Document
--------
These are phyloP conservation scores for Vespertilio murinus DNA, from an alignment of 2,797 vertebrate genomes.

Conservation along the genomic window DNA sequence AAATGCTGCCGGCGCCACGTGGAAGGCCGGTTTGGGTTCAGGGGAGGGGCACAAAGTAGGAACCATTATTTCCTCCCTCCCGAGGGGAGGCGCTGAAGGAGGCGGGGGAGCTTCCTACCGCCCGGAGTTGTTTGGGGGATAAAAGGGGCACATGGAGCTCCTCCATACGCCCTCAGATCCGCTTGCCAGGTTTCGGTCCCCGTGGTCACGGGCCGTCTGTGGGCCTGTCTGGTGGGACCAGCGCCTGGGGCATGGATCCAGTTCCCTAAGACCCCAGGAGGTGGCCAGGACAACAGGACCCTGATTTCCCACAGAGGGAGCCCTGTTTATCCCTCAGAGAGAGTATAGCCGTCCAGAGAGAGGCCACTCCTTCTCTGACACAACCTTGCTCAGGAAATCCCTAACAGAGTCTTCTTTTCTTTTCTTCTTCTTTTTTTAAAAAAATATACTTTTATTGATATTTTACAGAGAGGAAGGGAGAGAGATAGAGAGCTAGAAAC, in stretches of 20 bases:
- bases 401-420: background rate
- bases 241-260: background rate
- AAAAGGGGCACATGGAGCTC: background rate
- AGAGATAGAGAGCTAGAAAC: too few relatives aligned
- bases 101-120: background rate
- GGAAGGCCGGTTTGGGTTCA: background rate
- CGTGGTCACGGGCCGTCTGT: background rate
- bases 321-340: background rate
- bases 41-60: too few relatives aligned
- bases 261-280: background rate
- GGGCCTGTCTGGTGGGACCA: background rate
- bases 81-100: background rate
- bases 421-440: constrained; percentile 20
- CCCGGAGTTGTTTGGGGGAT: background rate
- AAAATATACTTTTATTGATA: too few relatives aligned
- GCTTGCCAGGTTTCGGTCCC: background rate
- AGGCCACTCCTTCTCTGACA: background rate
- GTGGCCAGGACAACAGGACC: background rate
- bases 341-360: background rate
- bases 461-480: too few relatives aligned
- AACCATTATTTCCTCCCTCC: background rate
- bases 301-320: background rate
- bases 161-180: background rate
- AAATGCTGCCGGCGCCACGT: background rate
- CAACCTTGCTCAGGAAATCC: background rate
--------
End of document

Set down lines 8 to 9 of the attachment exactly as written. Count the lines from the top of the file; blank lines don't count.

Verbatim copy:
- GGAAGGCCGGTTTGGGTTCA: background rate
- CGTGGTCACGGGCCGTCTGT: background rate